In mid 1800, my great grandfather Mr. Saifuddin left Bukhara (Uzbekistan) when he was in his mid thirtees and went to Kabul- Afghanistan. His father was the commander of the Royal Guards of the Amir of Bukhara. My great grandfather attended many functions with his father in the royal palace but he was disenchanted with the Amir’s temperament and the political situation in that region. This was the period when Russia invaded Uzbekistan and the Amir of Bukhara signed a treaty with Russians. Mr.Saifuddin did not stay in Kabul for very long and headed towards Delhi where the Moghal emperor- who was one of the descendants of Taimur (a great emperor who was born in Samarkand) was still ruling India. He did not realize that India was facing a similar situation as in Uzbekistan where the British were trying to take over the country. By the time he reached Delhi, he found a great unrest in that part of the country. Many residents of Delhi were leaving and going to the south and other parts of the country. With a group of some newly acquainted friends he headed towards Hyderabad State in southern part of India. During those days, Hyderabad was a relatively peaceful state. The Nizam, the ruler of the Hyderabad, also signed a treaty with the British and remained a semi-independent monarch of the state. Many residents of North India were moving to Hyderabad as this state was welcoming immigrants and giving them the opportunity for employment and settlement. My great grandfather knew Farsi and the Turkish language, and his expertise in these languages helped him gain a position teaching Persian in the school. He felt very comfortable in Hyderabad and, in 1860’s, married a lady from a respectable family and they settled down in Hyderabad. They had three children; the youngest Mohammed Murad, who was my grandfather, was born in 1872. The other two children died at a younger age. My grandfather followed his father’s footsteps and studied Arabic and Persian and eventually taught Persian in Dar-ul-Uloom high school in Hyderabad. During the late 19th and early 20th century, this school had an excellent reputation and produced many scholars in linguistics and sciences. Mr. Murad also married a Hyderabadi lady, my grandmother, and they had three children. Unfortunately, my grandfather passed away when my father was just fourteen years old. My father also graduated from Dar-ul-Uloom high school. Two of my father’s classmates in Dar-ul-Uloom High School achieved notoriety due to their scholastic ability and became well known throughout the world. They were Dr.Hameedullah and Dr.Raziuddin Siddiqui. My father wanted to pursue his education in his favorite subject, mathematics, but was unable to do so because of family responsibilities which primarily consisted of taking care of his two younger siblings so he started working as an accoutant soon after completing high school to support his family. Dr.Hameedullah and Dr.Raziuddin Siddiqui received their Bachelors Degree from Osmania University and proceeded to Europe for their Doctorate degree. Dr.Hameedullah completed his Doctorate from Bon Germany and also from Sorbonne University, France. He returned to Hyderabad and served as a professor at Osmania University until 1946, when he was sent by Nizam to represent Hyderabad in the League of Nations, which later became the United Nations. After the fall of Hyderabad in 1948, he went to France as a refugee from Hyderabad and never returned. He remained in France as a scholar in Islamic studies, translated the Quran in French and published over 400 books in French and English. Dr.Raziuddin Siddiqui completed his Ph.D. in Cambridge University and later in Germany and France. He was a student of Albert Einstein in Germany where he studied quantum physics. He was also nominated for the Nobel Prize. He became the voice chancellor of Osmania University, and later went to Pakistan where he was Vice Chancellor in many universities. My father stayed in Hyderabad where he worked hard to send his children to college and to ensure that they get good education.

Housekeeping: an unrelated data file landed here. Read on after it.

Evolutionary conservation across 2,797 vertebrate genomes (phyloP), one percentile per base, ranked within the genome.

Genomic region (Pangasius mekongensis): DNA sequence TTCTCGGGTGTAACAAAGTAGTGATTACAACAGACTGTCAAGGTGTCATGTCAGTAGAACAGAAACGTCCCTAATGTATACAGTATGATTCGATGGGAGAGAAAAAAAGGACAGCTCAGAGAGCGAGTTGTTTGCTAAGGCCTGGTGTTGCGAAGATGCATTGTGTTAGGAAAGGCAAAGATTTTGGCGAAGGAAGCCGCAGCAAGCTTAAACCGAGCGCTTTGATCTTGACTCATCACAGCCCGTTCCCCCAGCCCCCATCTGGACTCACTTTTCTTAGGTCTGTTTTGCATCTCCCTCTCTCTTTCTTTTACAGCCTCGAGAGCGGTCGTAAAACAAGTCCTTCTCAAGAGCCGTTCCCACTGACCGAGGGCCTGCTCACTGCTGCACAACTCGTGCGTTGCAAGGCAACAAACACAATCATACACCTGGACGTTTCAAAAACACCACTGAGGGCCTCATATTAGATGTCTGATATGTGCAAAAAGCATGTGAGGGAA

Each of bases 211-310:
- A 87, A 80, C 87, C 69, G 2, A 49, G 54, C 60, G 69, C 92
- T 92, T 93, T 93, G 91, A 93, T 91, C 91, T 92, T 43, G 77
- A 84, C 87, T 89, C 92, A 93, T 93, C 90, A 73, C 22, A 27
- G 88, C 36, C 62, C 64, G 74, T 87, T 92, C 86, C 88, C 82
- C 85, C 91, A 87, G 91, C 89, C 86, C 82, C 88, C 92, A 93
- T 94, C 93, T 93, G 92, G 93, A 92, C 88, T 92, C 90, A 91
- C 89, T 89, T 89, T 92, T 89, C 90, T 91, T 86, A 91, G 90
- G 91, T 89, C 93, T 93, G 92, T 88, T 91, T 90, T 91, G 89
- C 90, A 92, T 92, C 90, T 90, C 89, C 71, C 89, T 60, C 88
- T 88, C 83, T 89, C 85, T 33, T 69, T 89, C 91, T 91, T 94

I have prepared this short note for my children and family members to make them aware of their heritage.